Re: Mathematica and infinite series

*To*: mathgroup at smc.vnet.net*Subject*: [mg113200] Re: Mathematica and infinite series*From*: Sam Takoy <sam.takoy at yahoo.com>*Date*: Mon, 18 Oct 2010 05:48:09 -0400 (EDT)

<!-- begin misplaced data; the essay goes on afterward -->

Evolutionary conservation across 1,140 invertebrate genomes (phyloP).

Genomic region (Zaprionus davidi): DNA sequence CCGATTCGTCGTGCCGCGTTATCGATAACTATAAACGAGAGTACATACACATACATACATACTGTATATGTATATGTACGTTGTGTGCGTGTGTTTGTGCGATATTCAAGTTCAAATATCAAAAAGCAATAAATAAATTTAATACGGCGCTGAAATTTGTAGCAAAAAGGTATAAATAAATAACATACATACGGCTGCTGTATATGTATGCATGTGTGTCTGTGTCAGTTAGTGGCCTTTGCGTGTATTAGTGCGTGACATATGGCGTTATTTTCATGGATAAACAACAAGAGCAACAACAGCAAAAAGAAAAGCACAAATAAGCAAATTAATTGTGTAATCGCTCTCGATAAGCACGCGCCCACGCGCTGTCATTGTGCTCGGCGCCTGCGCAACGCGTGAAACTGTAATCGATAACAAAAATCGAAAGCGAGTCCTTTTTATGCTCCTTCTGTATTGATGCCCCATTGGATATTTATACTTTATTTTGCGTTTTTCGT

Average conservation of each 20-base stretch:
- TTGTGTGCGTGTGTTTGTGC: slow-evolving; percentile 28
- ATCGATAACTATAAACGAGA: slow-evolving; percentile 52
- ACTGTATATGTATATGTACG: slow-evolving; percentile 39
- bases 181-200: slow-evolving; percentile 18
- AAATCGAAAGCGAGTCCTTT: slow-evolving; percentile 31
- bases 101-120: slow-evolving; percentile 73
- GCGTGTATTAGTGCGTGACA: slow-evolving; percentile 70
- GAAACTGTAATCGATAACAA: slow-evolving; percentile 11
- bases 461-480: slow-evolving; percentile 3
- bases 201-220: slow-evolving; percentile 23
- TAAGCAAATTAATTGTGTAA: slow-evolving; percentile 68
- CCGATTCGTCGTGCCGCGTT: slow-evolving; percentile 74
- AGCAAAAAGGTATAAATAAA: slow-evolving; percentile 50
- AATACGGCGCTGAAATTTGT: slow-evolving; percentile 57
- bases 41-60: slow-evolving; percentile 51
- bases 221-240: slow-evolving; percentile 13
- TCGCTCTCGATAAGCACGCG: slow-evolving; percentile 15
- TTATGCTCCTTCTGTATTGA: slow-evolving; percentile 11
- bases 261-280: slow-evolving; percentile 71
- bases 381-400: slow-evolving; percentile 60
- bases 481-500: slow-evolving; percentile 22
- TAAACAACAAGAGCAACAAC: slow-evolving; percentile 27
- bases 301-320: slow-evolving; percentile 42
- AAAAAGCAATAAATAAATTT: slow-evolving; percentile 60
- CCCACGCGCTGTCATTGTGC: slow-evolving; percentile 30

Hi, Thanks for the response! I don't have Mathematica on the computer on which I'm typing this email, so I'm not able to reformulate my question reliably. I was hoping to come up with a series that does not have a closed form analytical expression. I was hoping that Mathematica would be able to treat SeriesCoefficient and an inverse to an infinite Sum. How about (hoping it's "safe" from Mathematica's analytical ability): f[x_] := Sum[BesselJZero[0, n^2] Sin[n^2] Log[Sin[Cos[n]]]Log[n]/(n^2 Factorial[n]) x^n, {n, 1, Infinity}] Assuming[n > 0, SeriesCoefficient[f[x], {x, 0, n}]] Thanks again, Sam ________________________________ From: Andrzej Kozlowski <akoz at mimuw.edu.pl> To: Sam Takoy <sam.takoy at yahoo.com> Sent: Sun, October 17, 2010 12:05:30 PM Subject: [mg113200] Re: [mg113185] Mathematica and infinite series The problem is that Mathematica seems to go crazy when asked to evaluate: Sum[(Log[n]/(n^2*n!))*x^n, {n, 1, Infinity}] E^x*Derivative[1, 0][BellB][-2, x] The answer is given in terms of the derivative of the function BellB[n,x] with respect to the first variable at {-2,x}. But, and this is weird, since Bell[n,x] is the n-th Bell polynomial so n must be a non-negative integer: In[4]:= BellB[-1,2] During evaluation of In[4]:= BellB::intnm: Non-negative machine-size integer expected at position 1 in Subscript[B, -1](2). >> See also here : http://mathworld.wolfram.com/BellPolynomial.html Really weird. Andrzej Kozlowski On 17 Oct 2010, at 12:06, Sam Takoy wrote: > Hi, > > I am about to embark on a project that operates heavily in infinite > series, so I started figuring out Mathematica's basis capabilities. I > found them very impressive, but I came across this: > > > f[x_] := Sum[Log[n]/(n^2 Factorial[n]) x^n, {n, 1, Infinity}] > Assuming[n > 0, SeriesCoefficient[f[x], {x, 0, 4}]] > > > Answer: > > SeriesCoefficient[\!\( > \*UnderoverscriptBox[\(\[Sum]\), \(n = 1\), \(\[Infinity]\)] > \*FractionBox[\( > \*SuperscriptBox[\(x\), \(n\)]\ Log[n]\), \( > \*SuperscriptBox[\(n\), \(2\)]\ \(n!\)\)]\), {x, 0, 4}] > > > Why doesn't Mathematica produce Log[n]/(n^2 Factorial[n]) as the answer? > > Thanks! > > Sam >